“Nothing but Trouble” | Gordon Lish’s New Collection Goings Plays with the Problems of Language

Books, Literature, Reviews, Writers

Ostensibly a collection of fictional short stories, Gordon Lish’s Goings reads more like a memoir-in-fragments. All thirteen stories are told by a first-person narrator named Gordon, who parenthetically appends an exclamatory repetition of his name (“I, Gordon (Gordon!)”) throughout the work, a verbal tic that registers the tension between the author and narrator, memory and truth. All these…

A Rambling Riff on True Detective

Reviews, Television

1. So usually after I watch the newest episode of True Detective—this week, that means episode five, “The Secret Fate of All Life”—usually I rewatch the episode and then want to write about it and feel stymied. Last week, I had to (was compelled to) rewatch “Who Goes There” immediately after the first viewing. This is…

Gordon Lish: “Don’t Believe Me”

Books, Literature, Writers

From “A Conversation with Gordon Lish,” an outstanding interview between the writer/editor and Rob Trucks. The interview is really amazing—Lish talks at length about his writing process, his sense of competition, his friendships with Don DeLillo and Cynthia Ozick, his interest in Julia Kristeva, his feelings for Harold Brodkey and Barry Hannah—and Blood Meridian. Lots and…

Halloween Links

Art, Books, Literature, Writers

I suggest Count Dracula plays an uncredited cameo in Roberto Bolaño’s novel 2666 Seven horror stories masquerading in other genres Death (and life) masks. You can’t do better than From Hell (Alan Moore & Eddie Campbell) Seven more horror stories masquerading in other genres Roberto Bolaño’s powers of horror (I read 2666 through a Kristevan lens) Jonathan Littell’s The Kindly Ones:…

Book Shelves #42, 10.14.2012

Art, Books, Literature, Writers

Book shelves series #42, forty-second Sunday of 2012 Couldn’t really get a good pic of the whole shelf, so in portions, starting with a spread of postmodernist favorites from years past. Julia Kristeva was a particular favorite of mine in grad school, but her Portable stands up well outside of, jeez, I dunno, theory and…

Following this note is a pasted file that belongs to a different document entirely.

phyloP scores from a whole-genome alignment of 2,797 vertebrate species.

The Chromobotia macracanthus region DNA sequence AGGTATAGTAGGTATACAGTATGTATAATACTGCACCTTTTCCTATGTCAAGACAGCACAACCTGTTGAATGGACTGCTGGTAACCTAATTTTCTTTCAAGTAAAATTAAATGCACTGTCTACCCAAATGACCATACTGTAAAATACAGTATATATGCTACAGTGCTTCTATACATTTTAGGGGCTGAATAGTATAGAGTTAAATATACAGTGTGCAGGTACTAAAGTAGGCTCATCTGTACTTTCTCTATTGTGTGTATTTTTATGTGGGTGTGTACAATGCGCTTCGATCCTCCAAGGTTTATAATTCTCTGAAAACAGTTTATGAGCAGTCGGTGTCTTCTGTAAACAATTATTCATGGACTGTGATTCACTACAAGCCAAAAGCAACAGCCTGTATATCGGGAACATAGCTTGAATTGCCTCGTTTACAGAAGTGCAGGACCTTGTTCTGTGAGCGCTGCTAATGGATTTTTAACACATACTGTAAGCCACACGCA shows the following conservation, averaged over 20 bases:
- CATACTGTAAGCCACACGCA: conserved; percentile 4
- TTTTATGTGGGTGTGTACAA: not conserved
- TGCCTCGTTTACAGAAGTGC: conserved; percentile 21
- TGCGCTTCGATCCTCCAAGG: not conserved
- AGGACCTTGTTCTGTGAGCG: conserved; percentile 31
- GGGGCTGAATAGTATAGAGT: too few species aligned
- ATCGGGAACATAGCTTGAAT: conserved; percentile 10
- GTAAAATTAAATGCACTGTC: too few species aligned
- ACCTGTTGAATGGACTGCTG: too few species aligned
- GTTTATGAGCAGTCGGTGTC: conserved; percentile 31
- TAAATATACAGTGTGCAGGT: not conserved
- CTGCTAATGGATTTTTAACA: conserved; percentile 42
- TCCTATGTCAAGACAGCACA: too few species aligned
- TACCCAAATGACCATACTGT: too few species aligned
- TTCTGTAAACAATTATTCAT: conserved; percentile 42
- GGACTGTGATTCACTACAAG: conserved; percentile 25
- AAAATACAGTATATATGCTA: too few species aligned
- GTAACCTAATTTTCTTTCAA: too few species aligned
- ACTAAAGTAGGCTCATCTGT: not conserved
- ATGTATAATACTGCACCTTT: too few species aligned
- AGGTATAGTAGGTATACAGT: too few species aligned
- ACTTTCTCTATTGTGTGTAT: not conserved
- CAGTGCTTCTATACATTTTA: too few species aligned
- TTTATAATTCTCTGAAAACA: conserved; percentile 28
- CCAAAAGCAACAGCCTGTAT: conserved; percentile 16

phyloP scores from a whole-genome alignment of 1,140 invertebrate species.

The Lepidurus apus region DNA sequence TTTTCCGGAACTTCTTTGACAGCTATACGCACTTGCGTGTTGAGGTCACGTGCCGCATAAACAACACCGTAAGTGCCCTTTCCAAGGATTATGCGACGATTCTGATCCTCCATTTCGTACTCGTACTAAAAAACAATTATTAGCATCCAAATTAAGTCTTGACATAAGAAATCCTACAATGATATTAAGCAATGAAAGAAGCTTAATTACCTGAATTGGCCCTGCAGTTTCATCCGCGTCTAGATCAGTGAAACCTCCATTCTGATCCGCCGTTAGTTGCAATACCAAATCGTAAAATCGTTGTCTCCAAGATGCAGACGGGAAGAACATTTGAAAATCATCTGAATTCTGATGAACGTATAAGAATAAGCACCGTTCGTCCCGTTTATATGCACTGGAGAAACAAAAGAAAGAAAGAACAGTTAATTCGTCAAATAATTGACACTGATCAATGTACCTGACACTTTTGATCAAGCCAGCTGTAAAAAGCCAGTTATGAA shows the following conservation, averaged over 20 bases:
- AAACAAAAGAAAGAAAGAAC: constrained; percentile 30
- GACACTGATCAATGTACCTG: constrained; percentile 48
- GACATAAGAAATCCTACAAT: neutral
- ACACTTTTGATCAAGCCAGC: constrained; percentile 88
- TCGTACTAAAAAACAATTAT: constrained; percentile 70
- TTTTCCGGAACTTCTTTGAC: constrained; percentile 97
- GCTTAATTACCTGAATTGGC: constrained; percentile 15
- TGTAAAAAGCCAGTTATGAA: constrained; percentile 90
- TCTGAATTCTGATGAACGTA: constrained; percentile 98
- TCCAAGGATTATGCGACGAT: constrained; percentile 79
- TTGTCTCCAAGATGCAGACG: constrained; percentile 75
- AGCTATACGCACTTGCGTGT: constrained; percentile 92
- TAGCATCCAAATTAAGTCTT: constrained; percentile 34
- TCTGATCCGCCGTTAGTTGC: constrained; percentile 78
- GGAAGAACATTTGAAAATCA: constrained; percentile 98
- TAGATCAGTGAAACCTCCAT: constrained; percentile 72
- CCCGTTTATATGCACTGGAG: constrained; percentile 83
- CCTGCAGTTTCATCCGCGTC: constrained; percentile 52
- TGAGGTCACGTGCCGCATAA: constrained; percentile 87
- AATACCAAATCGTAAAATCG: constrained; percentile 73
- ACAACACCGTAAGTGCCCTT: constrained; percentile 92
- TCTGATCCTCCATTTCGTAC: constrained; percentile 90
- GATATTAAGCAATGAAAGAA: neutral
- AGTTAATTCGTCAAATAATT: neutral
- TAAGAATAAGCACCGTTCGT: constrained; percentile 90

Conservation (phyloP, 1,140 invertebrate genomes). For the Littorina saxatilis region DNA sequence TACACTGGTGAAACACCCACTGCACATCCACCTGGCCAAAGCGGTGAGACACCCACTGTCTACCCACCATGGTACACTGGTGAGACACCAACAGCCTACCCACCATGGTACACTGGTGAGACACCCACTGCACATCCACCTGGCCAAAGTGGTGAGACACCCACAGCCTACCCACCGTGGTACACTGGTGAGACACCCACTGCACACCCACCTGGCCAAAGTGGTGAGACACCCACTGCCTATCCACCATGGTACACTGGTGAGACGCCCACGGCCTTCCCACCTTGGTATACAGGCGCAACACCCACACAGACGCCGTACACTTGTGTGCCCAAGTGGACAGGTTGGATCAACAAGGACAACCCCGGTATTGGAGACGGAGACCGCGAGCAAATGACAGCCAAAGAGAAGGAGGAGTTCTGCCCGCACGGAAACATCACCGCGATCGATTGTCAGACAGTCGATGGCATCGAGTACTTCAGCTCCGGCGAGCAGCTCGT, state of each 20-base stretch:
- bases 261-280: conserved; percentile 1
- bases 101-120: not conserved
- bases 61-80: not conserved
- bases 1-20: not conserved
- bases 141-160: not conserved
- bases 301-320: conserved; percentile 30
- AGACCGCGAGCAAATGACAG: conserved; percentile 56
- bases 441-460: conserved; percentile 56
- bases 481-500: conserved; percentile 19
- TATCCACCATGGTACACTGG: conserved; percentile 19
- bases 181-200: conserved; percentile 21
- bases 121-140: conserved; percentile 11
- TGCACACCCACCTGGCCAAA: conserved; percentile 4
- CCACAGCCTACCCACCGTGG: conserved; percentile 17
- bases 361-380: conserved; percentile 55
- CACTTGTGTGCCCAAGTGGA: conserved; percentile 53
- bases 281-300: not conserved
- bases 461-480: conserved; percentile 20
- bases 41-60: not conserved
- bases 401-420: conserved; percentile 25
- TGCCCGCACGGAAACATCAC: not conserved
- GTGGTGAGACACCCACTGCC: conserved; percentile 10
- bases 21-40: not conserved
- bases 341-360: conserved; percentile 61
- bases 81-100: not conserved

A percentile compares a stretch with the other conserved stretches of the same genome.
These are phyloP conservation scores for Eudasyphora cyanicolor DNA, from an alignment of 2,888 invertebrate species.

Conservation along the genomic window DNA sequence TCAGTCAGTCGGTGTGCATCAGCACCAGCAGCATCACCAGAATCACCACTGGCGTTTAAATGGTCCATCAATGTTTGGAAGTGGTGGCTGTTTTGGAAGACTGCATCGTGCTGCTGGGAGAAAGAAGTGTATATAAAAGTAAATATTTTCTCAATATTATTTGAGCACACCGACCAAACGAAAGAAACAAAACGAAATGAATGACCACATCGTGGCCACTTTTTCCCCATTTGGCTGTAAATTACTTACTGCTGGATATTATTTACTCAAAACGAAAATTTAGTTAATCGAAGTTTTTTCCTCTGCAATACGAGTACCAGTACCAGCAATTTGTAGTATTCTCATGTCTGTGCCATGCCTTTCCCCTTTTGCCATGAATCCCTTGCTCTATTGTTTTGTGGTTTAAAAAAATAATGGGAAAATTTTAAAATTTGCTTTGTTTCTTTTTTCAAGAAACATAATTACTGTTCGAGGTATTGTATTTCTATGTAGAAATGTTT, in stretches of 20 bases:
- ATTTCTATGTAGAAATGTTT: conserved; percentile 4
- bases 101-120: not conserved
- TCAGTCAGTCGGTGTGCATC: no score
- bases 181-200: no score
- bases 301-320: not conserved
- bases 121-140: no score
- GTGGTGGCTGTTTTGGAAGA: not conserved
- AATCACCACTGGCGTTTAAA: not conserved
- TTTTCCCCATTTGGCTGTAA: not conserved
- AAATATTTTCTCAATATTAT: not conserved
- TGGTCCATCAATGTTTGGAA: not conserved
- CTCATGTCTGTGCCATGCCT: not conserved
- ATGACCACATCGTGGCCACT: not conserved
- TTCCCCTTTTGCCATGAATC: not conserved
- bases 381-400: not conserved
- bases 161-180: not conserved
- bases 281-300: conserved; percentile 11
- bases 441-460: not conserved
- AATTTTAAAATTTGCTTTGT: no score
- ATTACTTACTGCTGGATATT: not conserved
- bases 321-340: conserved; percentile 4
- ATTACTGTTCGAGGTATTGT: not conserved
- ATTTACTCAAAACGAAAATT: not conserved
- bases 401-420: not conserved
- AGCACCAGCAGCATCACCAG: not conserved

Roberto Bolaño’s Powers of Horror

Art, Books, Literature, Reviews, Writers

1. In Powers of Horror philosopher Julia Kristeva describes the idea with which she’s most closely identified, the abject, the intense horror our subjective psychology—and our bodies—experience when faced with corporeal reality: the edges of our body: filth, vomit, shit, blood, death: the me that is not me. Breakdown of subject and object: abject. 2. Julia Kristeva…

Book Shelves #23, 6.03.2012

Art, Books, Literature, Writers

Book shelves series #23, twenty-third Sunday of 2012 Okay. So, a bit later than usual getting this in. It’s the daughter’s birthday and I’m recovering from a Saturday party and I’ve been out in the garden other day and some other excuses. Toni Morrison, Zora Neale Hurston, James Weldon Johnson, Harry Crews, Flannery O’Connor—and then…

Read “Labyrinth,” an Excerpt from Roberto Bolaño’s Forthcoming Work, The Secret of Evil

Books, Literature, Writers

The New Yorker has published an excerpt from The Secret of Evil, the latest posthumous offering from Roberto Bolaño (new this spring from New Directions). The excerpt begins by extrapolating on a photo of some of the Tel Quel folks, (including a striking Julia Kristeva): They’re seated. They’re looking at the camera. They are captioned, from left to…

Humiliation — Wayne Koestenbaum

Art, Books, Literature, Reviews, Writers

Wayne Koestenbaum’s Humiliation explores the ways that having a body (among other bodies, among a social body) might leave us humiliated or otherwise abject. To perform this exploration, Koestenbaum surveys a discursive range of subjects, including the humiliation of public figures, the sordid “private” lives of celebrities, the work of philosophers and cultural theorists, and the…

I Have Writer’s Block (but I’ll Share a Vomit Story Anyway)

Books, Literature, Writers

I have the writer’s block somethin’ terrible. Everything was going so well, too—I seemed able to blather and drivel at will for a few weeks, dribbling out my noisome little posts on books or films or TV shows or what have you. But now, nothing, which is terrible, because I have been reading up a…

David Foster Wallace, Slavoj Žižek, and Scatological Ideology

Books, Literature, Writers

I came across this clip of Slavoj Žižek discussing the different types of toilets that one finds across Europe the other day, and his riff immediately reminded me of David Foster Wallace’s novella The Suffering Channel (or “The Suffering Channel,” if you prefer to think of it as a long short story). Here’s a version…

Noam Chomsky, Intellectual Elitism, Po-Mo Gibberish, More Attacks on Deconstruction, and Bad Writing Revisited

Deconstruction

While doing some background research for an upcoming Graduate Symposium I’ll be participating in later this month (more on that in the future), I somehow stumbled upon this post from Noam Chomsky in which the famous linguist/activist attacks post-modernism and its heroes. In this email/posting Chomsky criticizes what he views as “a huge explosion of…